Lead generation is the cornerstone of every successful marketing campaign and sales operation. But are you generating the right quality and number of leads that you need?

“You’ll experience a greater return on your investment in sales and marketing if your team’s energy can be focused in a targeted and systematic way on those most interested in buying from you,” explains Matt Brown, CEO of Digital Kungfu, a storytelling production house that specialises in generating sales-ready pipelines for technology businesses.

“When you know where your prospects are in their customer journey, you can generate more revenue with fewer leads. What we have found though, is that even though most businesses know that not all leads are the same, they don’t know how to score them or differentiate between them. If you put all your leads into the same bucket and then hand them over to sales to qualify and close, you’re asking your team to use their CRM system to arbitrarily score customers.”

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Similarly, if sales isn’t feeding back to marketing, how can marketing be sure they’re targeting and attracting the most sales-ready leads? Digital Kungfu believes that the key to success is for sales and marketing to work together.

Download Digital Kungfu’s eBook: The ultimate B2B lead generation guide during a recession.

Creating sales-ready leads

The secret to success is bridging the divide between the leads that solid marketing campaigns can generate, versus the leads that sales considers ‘warm’ or ‘hot’ and will lead to opportunities.

“In Digital Kungfu’s world, we call these sales-ready leads, which means taking a marketing campaign that understands exactly who your ideal customer is, connecting with them, capturing their details and then vetting them according to your sales department’s criteria. This is the key step that so many businesses miss – not all leads are created equal, and so it’s essential to vet them and only hand over customers who are in the market to buy to your sales team.”

Most organisations follow a variation of this process:

  • Marketing assigns a numerical score to each lead and hands it off to the sales department, usually through the CRM system (this is typically considered to be a market qualified lead, or MQL).
  • Sales execs mine their leads, which have been assigned via the marketing department via their managers. If the sales exec secures a meeting or tele call, the lead is considered a potential opportunity, and therefore become a sales qualified lead, or SQL.

Imagine what your organisation would look like if you could improve MQLs and SQLs? You’d need a bigger pipeline coming in, but critically, a better vetting process as well.

“Not all leads are created equal. Sales teams spend too much time speaking to prospects because they were able to connect with them, and not because they are actively in the market to buy. The result is stalled and lost deals, and no-one knows why,” says Brown.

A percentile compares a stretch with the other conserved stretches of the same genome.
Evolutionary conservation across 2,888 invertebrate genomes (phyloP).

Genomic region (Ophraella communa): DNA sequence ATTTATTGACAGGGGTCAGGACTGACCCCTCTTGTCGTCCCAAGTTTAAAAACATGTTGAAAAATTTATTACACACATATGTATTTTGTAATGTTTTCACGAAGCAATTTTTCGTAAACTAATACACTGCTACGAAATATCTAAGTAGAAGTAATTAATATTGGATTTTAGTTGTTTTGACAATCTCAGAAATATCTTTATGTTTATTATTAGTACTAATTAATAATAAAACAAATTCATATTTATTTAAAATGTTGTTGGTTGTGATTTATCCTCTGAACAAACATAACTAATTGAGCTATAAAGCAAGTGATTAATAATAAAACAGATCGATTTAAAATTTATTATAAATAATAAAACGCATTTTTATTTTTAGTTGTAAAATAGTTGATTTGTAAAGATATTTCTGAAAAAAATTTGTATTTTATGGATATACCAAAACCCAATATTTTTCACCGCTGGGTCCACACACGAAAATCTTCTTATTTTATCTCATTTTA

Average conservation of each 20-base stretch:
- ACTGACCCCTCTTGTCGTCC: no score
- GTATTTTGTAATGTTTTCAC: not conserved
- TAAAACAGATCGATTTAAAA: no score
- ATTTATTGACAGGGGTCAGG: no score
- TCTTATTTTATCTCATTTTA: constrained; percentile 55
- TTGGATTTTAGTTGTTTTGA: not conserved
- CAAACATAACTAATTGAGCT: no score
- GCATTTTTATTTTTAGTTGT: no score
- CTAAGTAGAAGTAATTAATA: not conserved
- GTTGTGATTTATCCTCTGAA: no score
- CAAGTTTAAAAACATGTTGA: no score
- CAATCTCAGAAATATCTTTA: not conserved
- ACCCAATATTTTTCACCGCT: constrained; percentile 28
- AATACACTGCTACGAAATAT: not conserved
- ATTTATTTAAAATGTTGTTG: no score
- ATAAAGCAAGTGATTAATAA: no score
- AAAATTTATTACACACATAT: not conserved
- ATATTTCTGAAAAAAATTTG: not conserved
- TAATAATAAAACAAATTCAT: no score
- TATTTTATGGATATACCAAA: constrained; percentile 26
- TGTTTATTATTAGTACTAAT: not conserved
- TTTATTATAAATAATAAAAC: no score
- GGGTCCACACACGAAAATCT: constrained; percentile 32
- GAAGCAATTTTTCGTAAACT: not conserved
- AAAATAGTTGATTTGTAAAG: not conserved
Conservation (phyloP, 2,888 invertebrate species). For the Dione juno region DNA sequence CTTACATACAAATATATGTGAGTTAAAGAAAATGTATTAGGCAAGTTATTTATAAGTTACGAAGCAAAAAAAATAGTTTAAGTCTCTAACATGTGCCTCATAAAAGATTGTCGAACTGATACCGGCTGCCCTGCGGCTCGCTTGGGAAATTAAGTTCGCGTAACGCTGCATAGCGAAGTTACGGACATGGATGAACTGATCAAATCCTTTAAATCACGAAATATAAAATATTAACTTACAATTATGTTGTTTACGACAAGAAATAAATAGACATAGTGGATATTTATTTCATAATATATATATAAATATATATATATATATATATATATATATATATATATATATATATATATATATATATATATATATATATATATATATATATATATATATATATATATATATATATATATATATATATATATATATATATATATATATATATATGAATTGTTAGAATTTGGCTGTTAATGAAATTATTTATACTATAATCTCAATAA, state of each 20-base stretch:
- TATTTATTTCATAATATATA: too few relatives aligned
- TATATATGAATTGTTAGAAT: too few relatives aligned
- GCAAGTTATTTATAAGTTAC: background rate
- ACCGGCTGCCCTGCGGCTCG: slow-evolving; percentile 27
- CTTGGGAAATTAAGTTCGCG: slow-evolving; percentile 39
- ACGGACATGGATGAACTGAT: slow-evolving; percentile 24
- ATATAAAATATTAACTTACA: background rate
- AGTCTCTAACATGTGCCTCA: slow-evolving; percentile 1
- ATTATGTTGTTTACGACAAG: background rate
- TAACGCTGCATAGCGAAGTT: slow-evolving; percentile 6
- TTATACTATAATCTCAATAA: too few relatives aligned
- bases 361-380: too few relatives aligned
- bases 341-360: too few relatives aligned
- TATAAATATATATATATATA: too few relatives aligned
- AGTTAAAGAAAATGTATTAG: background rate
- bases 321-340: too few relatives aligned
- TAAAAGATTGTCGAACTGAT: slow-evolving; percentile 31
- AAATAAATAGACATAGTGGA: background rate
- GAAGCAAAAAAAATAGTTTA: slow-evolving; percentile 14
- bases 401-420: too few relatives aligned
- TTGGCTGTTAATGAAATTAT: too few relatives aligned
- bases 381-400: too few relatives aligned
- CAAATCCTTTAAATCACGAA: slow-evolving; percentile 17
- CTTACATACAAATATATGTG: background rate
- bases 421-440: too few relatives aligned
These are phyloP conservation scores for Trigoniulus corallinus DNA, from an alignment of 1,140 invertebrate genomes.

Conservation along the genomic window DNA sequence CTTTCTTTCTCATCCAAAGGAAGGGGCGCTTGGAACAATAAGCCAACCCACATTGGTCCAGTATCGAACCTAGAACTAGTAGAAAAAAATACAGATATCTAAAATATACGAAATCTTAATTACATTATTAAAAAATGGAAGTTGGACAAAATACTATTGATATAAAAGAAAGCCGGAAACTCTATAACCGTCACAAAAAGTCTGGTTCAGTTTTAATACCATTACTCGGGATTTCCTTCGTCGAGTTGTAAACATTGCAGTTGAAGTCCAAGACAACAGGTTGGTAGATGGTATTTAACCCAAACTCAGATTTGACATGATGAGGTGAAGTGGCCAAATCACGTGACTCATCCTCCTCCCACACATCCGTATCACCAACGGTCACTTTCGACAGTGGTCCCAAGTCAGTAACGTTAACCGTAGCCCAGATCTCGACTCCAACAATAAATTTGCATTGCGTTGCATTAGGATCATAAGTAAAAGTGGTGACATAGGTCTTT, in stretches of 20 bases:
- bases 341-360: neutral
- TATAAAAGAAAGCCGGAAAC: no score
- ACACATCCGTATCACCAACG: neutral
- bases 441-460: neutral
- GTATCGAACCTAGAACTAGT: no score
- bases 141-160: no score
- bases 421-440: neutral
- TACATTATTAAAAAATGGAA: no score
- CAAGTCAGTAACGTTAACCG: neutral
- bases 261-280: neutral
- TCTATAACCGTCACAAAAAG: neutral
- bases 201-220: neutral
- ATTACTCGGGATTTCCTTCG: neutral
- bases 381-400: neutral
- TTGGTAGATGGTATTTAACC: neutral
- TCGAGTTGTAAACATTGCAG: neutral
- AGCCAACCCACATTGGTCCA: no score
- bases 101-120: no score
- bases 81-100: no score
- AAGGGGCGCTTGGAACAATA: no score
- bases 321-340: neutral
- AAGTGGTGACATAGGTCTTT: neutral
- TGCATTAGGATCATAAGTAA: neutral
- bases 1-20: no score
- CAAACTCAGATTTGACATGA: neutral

“The solution is for sales teams to focus their energy and attention on their best prospects, increasing win rates (and profits), but that requires better lead vetting, pure and simple.”

Qualify that lead

A good rule of thumb for qualifying leads is to focus on the following four criteria. Make sure sales and marketing each weigh in and then compare their answers.

“Our concierge lead vetting team follows a specific process and we use proprietary formulas to score leads and propensity to buy, but a good rule of thumb for all businesses is to focus on these four areas,” says Brown.

Budget: Can they afford what you’re selling? Google industry news and speak to other suppliers where appropriate for financial insights.

Authority: Is the person you’re contacting the decision maker? Or will you need to talk with someone else? Hint: Quite often, the decision maker will delegate to someone on their team the task of researching information on your product or service (and your competitors). So, while the person you are interacting with might not be the final decision maker, they should be considered an influencer. Whether they have the authority or not, whatever you do, relate to each person along the way with respect and courtesy, or it will come back to haunt you.

Need: Do they have a problem for which you can offer a solution? Are they reaching for a goal that you can help them achieve? Ask plenty of questions, listen to the answers, and always frame your presentations around how you can address the deepest needs you perceive them having.

Timing: Is their need immediate, soon, or eventual? An eventual need does not disqualify them; it just means you need to plan how and when you will maintain contact with them and continue to nurture the relationship.

Download Digital Kungfu’s eBook: The ultimate B2B lead generation guide during a recession.